Minimize Flooding Loss With Business Interruption Insurance
It takes a lot of work to run a business in Colorado Springs, CO. When the unexpected happens, such as flooding from a broken pipe, what will that interruption mean to your business? Business interruption insurance is supplemental coverage that helps a business weather the financial side of weathering the storm while a water damage and restoration company gets your business back to its preloss condition.
Minimize Losses and Prevent Downtime
Any unexpected downtime means financial losses on top of the costs associated with the repairs needed to fix large water damage. Additional insurance helps businesses stay afloat from financial losses.
Business Interruption Insurance
This type of insurance takes effect when physical damage to a property results in operations being suspended. Although coverage may differ across policies, it typically covers the following:
- Revenue that would have been made if the business was operating normally.
- Payments for loans, mortgages or leases during the downtime.
- Costs associated with temporary or permanent relocation.
- Provides money for employee payroll and taxes.
- Extra expenses incurred due to the event may also be covered.
Steps to Minimize Flooding Loss
While you may be able to count on the additional insurance coverage to keep your business from going under, prevention and planning for the worst are also key to minimizing losses. Every business should develop a business interruption plan. Key elements of this plan often include:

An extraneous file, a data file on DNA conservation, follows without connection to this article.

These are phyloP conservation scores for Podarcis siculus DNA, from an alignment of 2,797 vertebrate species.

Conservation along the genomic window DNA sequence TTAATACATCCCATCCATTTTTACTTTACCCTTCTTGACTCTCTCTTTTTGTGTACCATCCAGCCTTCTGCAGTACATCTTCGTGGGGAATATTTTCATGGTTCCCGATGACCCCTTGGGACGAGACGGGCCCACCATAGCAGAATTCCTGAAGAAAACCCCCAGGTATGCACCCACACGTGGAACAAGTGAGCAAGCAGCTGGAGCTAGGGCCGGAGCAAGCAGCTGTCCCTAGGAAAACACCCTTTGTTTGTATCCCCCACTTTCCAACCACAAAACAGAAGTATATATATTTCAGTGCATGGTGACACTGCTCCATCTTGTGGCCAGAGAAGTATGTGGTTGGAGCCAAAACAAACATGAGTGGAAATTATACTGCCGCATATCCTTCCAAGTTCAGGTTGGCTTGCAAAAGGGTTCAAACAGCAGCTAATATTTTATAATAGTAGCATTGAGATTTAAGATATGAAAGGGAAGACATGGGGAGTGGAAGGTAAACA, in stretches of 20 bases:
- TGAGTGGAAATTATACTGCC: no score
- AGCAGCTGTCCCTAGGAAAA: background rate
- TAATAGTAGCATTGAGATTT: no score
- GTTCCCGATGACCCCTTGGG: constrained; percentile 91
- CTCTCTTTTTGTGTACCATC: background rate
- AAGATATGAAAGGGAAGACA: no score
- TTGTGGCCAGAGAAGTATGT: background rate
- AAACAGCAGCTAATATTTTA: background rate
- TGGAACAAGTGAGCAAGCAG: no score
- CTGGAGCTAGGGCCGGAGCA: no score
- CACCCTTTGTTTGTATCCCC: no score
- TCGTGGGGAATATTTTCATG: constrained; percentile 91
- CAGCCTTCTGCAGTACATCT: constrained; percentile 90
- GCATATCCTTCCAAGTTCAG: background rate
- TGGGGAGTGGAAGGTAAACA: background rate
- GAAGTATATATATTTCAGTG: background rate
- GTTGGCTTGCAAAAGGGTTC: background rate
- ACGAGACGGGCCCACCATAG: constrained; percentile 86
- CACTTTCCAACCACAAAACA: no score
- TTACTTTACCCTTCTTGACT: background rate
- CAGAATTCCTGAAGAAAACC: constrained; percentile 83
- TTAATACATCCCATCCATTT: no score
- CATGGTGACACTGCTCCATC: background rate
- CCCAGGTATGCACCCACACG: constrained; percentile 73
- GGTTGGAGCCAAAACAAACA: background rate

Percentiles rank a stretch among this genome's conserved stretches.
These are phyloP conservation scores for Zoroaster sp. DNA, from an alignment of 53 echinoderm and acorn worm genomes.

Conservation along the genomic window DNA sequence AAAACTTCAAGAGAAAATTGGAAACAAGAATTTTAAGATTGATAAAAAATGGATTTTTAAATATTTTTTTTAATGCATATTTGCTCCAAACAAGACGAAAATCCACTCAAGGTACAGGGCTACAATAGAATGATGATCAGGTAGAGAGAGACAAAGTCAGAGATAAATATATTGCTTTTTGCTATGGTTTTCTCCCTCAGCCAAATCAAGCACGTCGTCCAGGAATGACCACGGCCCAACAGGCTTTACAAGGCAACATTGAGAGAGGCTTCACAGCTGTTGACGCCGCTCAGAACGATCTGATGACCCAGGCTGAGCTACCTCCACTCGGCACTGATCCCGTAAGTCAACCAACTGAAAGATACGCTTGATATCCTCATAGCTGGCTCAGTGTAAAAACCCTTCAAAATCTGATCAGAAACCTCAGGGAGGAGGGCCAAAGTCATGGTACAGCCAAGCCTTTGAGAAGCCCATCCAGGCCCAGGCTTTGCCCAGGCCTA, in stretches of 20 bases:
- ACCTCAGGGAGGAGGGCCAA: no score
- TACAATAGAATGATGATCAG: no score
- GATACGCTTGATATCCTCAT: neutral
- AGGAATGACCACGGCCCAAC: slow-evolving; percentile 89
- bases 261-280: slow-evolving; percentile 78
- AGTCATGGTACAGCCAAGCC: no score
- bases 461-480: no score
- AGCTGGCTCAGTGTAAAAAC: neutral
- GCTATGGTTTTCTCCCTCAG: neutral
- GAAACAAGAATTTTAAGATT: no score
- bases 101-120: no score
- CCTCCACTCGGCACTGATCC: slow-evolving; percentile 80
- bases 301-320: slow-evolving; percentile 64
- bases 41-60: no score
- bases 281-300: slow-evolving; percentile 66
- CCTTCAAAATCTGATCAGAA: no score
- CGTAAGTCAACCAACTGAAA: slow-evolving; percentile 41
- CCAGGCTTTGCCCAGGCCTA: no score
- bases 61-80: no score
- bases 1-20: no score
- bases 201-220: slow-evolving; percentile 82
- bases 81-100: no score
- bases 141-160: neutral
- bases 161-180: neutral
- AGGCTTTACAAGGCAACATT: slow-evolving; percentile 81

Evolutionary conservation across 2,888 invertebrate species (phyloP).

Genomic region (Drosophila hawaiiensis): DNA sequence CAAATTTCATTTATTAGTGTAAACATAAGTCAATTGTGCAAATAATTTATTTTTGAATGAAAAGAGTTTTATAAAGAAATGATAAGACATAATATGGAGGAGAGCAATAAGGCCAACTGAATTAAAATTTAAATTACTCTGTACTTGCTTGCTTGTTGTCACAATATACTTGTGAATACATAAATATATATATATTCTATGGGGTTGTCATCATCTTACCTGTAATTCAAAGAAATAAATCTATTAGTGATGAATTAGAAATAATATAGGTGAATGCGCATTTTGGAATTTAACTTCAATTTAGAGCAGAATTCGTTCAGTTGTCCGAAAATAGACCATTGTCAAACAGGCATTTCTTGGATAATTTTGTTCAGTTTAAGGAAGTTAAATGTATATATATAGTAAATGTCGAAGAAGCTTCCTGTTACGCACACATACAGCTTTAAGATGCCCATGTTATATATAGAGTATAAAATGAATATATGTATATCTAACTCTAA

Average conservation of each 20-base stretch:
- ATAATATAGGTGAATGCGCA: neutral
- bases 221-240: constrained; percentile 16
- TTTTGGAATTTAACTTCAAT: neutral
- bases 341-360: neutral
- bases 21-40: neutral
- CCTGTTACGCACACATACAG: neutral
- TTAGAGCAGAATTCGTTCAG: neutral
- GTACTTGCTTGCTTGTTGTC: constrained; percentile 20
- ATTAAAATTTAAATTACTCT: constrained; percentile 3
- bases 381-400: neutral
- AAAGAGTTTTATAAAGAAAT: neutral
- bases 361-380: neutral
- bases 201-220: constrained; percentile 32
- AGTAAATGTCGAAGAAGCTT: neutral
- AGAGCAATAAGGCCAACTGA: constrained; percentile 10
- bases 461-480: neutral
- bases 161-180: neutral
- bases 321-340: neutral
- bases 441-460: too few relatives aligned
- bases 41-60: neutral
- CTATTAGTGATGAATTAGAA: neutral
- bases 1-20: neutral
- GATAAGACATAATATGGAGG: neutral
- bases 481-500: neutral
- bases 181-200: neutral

- Determining Risks: Identifying risks, both human and environmental, makes it easier to prepare for them. While some may not be preventable, such as a natural flood, knowing the risk is there enables creating an action plan to better handle the situation if it happens. Risks should be ranked according to severity and likelihood of happening.
- Know the Costs of Unexpected Downtime: Once the risks are known, each one should be analyzed and associated costs calculated. While making the calculations, include lost income, additional expenses, potential penalties or fines and the cost of delaying operations.
- Develop a Mitigation Plan: When developing a plan for controlling potential hazards, prevention, deterrence and mitigation are all essential. The first helps a business identify hazards that are preventable and take measures to avoid them. Deterrence focuses on the potential for criminal activities to happen and taking steps to minimize them. Mitigation focuses on events that are not preventable but require forethought to contain or control.
Establish a Communication Plan: When the unexpected happens, does everyone know what to do? A chain of command should be developed to ensure that vital information is shared properly. To eliminate confusion, develop prescripted messages that are clear and concise.
- Have an Emergency Plan: Along with an evacuation plan to ensure the safety of everyone, there should also be an emergency plan for the business itself. This may include ensuring that data is protected and easily recoverable, inventory essential to operations is well-documented and the business has written contracts with key vendors.
Flooding and other unexpected events can be devastating to a business. If faced with an unexpected shutdown, having business interruption insurance and planning for such events helps reduce associated costs and may keep the business from going under.